The English Braille system is laid out in such a way so that the letters can be referenced by their position in the alphabet. Of the six dots available for each character, the top four are used to indicate the numbers 1 through 10, and the bottom two are used to distinguish between groups of ten. (Grade 1 Braille)

Since there only 26 letters and 64 ($2^6$) possible combination of raised/flat dots, this leaves plenty of space for contractions (abbreviations): single characters that represent common sequences of letters in English text. (Grade 2 Braille)

See the chart here: https://en.wikipedia.org/wiki/English_Braille#Alphabet

While the existing system makes it easy to learn and read Braille text, it is definitely not the most efficient use of dots. The most common letters- ETAOIN- require 2, 4, 1, 3, 2, and 4 dots respectively.

Proposing a system to reduce the number of dots in printed Braille would be incredibly ambiguous and confusing for touch-readers, and less intuitive to learn, but it does make for an interesting math problem. I'm only approaching this from a theoretical standpoint; trying to alter the current Braille standards is impractical.

If we were to minimize the number of dots used by Grade 1 Braille (one-for-one substitution of English letters with Braille characters), then the obvious solution is to arrange the letters by frequency and assign characters with fewer dots to common letters:

Dots   Letters
 0     (space)
 1     ETAOI N
 3     KXJQZ
 4     (unused)
 5     (unused)
 6     (unused)

However, the contractions available through Grade 2 Braille allow us to greatly reduce the number of dots used by replacing common sequences of letters with a single character. For example, the word "handshake" requires $(3+1+4+3+3+3+1+2+2 = 22)$ dots, but with contractions, it becomes "h(and)(sh)ake" which only requires $(3+5+3+1+2+2 = 16)$ dots.

Sure, with the optimized single-letter system listed above, the same word completely spelled out only takes 15 dots, but given the frequency of letter sequences like "and" and "sh", why wouldn't we take advantage of them? If we assigned 3-dot characters to the sequences "and" and "sh", each contraction saves us one more dot.

Consider the following study on letter and n-gram frequency counts: http://norvig.com/mayzner.html

When you get into 4- and 5-letter contractions, and allow for the possibility of reserving some of those 1- and 2-dot characters for extremely common contractions such as "the", "of", and "and", this makes for a challenging optimization problem: reserving too many low-dot-count characters for contractions will make spelling out other less common words more expensive, but reserving too few will make all words slightly more expensive.


  1. Assume the reader can readily differentiate between all 64 possible Braille characters (i.e. the 6 single-dot characters might be difficult to tell apart simply by touch in reality, but we're limiting this just to theory)

  2. The 0-dot character must be used to separate words, and cannot be used to represent letters or words.

  3. Contractions (multiple English letters that evaluate to a single Braille character) are evaluated from longest sequence to shortest, left to right. If you had three characters in your solution that represented AB, CDE, DEF, and BCDE, then the word ABCDE would be transcribed as A+(BCDE), not (AB)+(CDE), even if the latter contained fewer dots. And the word CDEF would always be written as (CDE)+F even though C+(DEF) is also legal. This rule also disregards pronunciation and legibility: in standard English Braille the "th" in "outhouse" is spelled out ("t"+"h") because it represents two distinct sounds, but for this experiment, we're focusing only on spelling.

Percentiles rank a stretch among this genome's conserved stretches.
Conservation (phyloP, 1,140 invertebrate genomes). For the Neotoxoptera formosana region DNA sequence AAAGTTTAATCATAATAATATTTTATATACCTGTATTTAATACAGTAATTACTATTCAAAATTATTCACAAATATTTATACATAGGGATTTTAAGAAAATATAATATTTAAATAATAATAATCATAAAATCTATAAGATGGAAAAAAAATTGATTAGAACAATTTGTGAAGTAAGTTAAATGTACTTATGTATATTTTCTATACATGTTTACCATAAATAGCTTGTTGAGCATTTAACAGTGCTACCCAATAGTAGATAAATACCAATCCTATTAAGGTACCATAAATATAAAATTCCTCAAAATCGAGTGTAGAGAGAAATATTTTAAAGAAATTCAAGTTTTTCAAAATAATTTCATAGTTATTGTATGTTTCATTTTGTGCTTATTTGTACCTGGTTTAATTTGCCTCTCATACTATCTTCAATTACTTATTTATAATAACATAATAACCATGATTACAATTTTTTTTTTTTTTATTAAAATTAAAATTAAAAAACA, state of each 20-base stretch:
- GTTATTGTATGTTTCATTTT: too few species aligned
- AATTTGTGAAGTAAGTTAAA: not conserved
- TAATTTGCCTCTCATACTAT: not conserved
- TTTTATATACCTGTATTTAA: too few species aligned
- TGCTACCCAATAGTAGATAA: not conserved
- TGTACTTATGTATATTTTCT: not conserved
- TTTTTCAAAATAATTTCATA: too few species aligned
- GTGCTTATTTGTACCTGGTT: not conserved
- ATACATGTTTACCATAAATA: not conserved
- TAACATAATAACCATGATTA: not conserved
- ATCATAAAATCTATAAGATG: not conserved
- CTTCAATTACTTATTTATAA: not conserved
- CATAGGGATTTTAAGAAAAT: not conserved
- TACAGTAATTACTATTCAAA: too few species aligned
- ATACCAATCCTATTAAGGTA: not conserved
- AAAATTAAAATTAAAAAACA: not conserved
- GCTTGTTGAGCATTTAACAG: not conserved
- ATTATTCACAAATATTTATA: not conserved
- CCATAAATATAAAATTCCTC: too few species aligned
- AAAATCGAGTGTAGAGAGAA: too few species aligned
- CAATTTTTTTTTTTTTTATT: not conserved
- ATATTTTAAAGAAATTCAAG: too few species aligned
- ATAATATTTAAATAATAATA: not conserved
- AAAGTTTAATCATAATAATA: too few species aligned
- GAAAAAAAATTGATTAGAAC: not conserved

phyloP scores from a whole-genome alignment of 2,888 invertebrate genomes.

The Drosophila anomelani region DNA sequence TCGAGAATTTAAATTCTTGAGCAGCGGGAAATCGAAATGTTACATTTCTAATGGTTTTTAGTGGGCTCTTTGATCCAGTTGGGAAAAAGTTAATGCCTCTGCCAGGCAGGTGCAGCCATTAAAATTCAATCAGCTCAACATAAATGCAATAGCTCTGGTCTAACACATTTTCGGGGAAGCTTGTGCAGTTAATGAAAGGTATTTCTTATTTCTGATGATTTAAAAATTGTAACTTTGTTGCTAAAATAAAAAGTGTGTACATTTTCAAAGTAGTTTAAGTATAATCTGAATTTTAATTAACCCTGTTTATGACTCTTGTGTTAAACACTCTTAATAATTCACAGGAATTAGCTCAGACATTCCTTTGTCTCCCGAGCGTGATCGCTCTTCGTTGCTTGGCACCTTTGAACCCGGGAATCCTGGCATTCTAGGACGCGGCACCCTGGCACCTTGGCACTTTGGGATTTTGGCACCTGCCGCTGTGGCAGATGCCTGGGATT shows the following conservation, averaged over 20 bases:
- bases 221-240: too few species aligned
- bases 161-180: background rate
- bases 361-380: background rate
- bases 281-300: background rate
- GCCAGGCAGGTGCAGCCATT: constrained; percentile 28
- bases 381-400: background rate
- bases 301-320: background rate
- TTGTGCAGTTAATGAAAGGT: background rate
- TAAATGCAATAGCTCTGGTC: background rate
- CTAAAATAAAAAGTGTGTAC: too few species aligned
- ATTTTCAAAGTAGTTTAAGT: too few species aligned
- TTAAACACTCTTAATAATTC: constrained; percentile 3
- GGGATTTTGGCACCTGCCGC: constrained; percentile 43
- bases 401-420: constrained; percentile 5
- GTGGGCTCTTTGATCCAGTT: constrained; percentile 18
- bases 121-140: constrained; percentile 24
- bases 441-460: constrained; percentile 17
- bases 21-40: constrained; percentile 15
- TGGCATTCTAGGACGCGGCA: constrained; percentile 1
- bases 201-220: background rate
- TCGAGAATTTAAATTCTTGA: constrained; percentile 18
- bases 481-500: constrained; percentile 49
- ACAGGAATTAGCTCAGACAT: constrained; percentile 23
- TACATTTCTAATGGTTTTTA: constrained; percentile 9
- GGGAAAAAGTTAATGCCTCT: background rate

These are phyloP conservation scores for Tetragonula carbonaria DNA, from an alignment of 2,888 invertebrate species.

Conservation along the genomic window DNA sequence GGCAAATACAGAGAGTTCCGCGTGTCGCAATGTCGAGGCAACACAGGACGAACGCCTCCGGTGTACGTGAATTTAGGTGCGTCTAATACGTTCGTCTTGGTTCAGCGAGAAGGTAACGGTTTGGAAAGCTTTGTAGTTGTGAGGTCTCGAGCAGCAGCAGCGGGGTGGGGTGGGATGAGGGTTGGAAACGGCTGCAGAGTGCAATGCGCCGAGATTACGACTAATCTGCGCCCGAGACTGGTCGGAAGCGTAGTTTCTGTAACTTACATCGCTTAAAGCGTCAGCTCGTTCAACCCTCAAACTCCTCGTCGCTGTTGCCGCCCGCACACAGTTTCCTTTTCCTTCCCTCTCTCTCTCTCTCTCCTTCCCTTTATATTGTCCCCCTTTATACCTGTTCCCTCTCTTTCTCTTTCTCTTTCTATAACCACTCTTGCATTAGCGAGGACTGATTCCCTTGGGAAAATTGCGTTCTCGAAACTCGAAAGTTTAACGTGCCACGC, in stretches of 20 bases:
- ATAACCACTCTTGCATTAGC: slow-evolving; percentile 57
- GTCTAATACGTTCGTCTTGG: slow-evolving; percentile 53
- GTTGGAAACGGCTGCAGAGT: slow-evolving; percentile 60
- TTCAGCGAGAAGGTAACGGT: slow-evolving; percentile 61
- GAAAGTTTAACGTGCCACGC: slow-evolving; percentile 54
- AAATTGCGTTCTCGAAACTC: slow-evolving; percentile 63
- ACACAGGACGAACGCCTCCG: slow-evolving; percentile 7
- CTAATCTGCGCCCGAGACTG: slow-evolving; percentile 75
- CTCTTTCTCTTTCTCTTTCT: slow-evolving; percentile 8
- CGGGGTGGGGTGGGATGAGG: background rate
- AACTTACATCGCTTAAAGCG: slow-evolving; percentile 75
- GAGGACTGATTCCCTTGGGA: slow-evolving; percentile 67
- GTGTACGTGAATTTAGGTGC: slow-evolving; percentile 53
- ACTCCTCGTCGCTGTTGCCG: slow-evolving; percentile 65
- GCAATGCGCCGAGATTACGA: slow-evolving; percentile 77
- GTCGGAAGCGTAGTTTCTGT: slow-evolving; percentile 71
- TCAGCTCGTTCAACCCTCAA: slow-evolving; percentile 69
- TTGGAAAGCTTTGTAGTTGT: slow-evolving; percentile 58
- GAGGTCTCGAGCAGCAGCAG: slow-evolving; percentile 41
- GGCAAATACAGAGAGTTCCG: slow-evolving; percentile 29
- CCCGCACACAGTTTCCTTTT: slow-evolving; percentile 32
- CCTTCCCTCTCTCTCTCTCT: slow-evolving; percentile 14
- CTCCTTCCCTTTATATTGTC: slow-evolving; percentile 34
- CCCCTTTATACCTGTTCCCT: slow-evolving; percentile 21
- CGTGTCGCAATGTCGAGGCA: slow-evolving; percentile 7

4. Contractions cannot span words. If you have contractions for the sequences AB, CDE, and BCDE, and two adjacent words are "XAB CDEF", they must be evaluated as "X(AB) (CDE)F", not "XA(B CDE)F".

  5. You may disregard case and punctuation, and assume that no words have special characters (e.g., á, ç, Ü, ñ). In other words, our universe consists of the standard Latin A-Z and space. In fact, the frequency study referenced above omitted words with special characters.

  6. The optimal solution is the one which uses the fewest total dots to represent all text. This can be computed by summing the products of the "cost" (number of dots) per word/letter times the frequency of the word/letter. (Note: the frequency of words and letters change based on the contractions selected. Replacing all instances of "the" with a single character will reduce the frequency of the letters T, H, and E, as well as the contractions "TH" and "HE", in the remaining text.


  1. Is there a better approach to this problem than simple brute-force or guess-and-check?

  2. Given the study and data (Google books Ngrams, English 20120701 1-grams) linked above, what is the optimal mapping of Braille characters to English letters and letter sequences?

  • $\begingroup$ Unless you find a systematic approach, you might want to consider combinatorial optimisation methods like simulated annealing. You might also want to look at Huffman codes, though your problem isn't exactly the same. $\endgroup$ – joriki Apr 1 '16 at 18:13
  • $\begingroup$ @vadim123 - Not trying to argue that fewer dots is better, just thought that it would make an interesting problem. I will revise the post to clarify that. $\endgroup$ – FreePretzelDay Apr 1 '16 at 19:08
  • $\begingroup$ @FreePretzelDay Consider also the problem of optimizing the speed of reading, where sometimes longer codes work better, e.g. see 8b/10b encoding. Look also at the Morse code. $\endgroup$ – dtldarek Apr 1 '16 at 19:46

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